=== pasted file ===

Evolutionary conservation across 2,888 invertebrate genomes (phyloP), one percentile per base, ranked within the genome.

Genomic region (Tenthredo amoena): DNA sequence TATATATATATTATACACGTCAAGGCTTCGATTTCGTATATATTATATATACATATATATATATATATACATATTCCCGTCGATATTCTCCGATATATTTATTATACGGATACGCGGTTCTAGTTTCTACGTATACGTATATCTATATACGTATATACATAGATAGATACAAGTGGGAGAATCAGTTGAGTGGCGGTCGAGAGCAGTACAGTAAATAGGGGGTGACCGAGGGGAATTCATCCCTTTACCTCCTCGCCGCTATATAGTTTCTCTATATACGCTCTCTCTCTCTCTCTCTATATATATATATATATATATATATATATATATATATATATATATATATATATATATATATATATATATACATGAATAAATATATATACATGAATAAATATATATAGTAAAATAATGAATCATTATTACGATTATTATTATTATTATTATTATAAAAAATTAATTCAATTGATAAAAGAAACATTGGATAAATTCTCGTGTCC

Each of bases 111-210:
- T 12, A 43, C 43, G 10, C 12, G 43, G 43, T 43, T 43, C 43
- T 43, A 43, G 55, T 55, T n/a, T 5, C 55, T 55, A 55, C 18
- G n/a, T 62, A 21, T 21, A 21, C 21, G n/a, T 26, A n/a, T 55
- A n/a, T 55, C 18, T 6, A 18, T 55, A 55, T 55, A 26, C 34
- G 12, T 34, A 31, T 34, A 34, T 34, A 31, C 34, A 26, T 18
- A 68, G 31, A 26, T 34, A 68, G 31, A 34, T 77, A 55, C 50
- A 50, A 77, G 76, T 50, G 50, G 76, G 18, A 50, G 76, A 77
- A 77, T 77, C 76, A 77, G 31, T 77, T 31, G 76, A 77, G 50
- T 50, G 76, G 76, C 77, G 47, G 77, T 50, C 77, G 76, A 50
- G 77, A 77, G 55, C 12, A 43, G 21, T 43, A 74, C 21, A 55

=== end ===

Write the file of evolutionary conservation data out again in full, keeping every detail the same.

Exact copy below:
Evolutionary conservation across 2,888 invertebrate genomes (phyloP), one percentile per base, ranked within the genome.

Genomic region (Tenthredo amoena): DNA sequence TATATATATATTATACACGTCAAGGCTTCGATTTCGTATATATTATATATACATATATATATATATATACATATTCCCGTCGATATTCTCCGATATATTTATTATACGGATACGCGGTTCTAGTTTCTACGTATACGTATATCTATATACGTATATACATAGATAGATACAAGTGGGAGAATCAGTTGAGTGGCGGTCGAGAGCAGTACAGTAAATAGGGGGTGACCGAGGGGAATTCATCCCTTTACCTCCTCGCCGCTATATAGTTTCTCTATATACGCTCTCTCTCTCTCTCTCTATATATATATATATATATATATATATATATATATATATATATATATATATATATATATATATATATATACATGAATAAATATATATACATGAATAAATATATATAGTAAAATAATGAATCATTATTACGATTATTATTATTATTATTATTATAAAAAATTAATTCAATTGATAAAAGAAACATTGGATAAATTCTCGTGTCC

Each of bases 111-210:
- T 12, A 43, C 43, G 10, C 12, G 43, G 43, T 43, T 43, C 43
- T 43, A 43, G 55, T 55, T n/a, T 5, C 55, T 55, A 55, C 18
- G n/a, T 62, A 21, T 21, A 21, C 21, G n/a, T 26, A n/a, T 55
- A n/a, T 55, C 18, T 6, A 18, T 55, A 55, T 55, A 26, C 34
- G 12, T 34, A 31, T 34, A 34, T 34, A 31, C 34, A 26, T 18
- A 68, G 31, A 26, T 34, A 68, G 31, A 34, T 77, A 55, C 50
- A 50, A 77, G 76, T 50, G 50, G 76, G 18, A 50, G 76, A 77
- A 77, T 77, C 76, A 77, G 31, T 77, T 31, G 76, A 77, G 50
- T 50, G 76, G 76, C 77, G 47, G 77, T 50, C 77, G 76, A 50
- G 77, A 77, G 55, C 12, A 43, G 21, T 43, A 74, C 21, A 55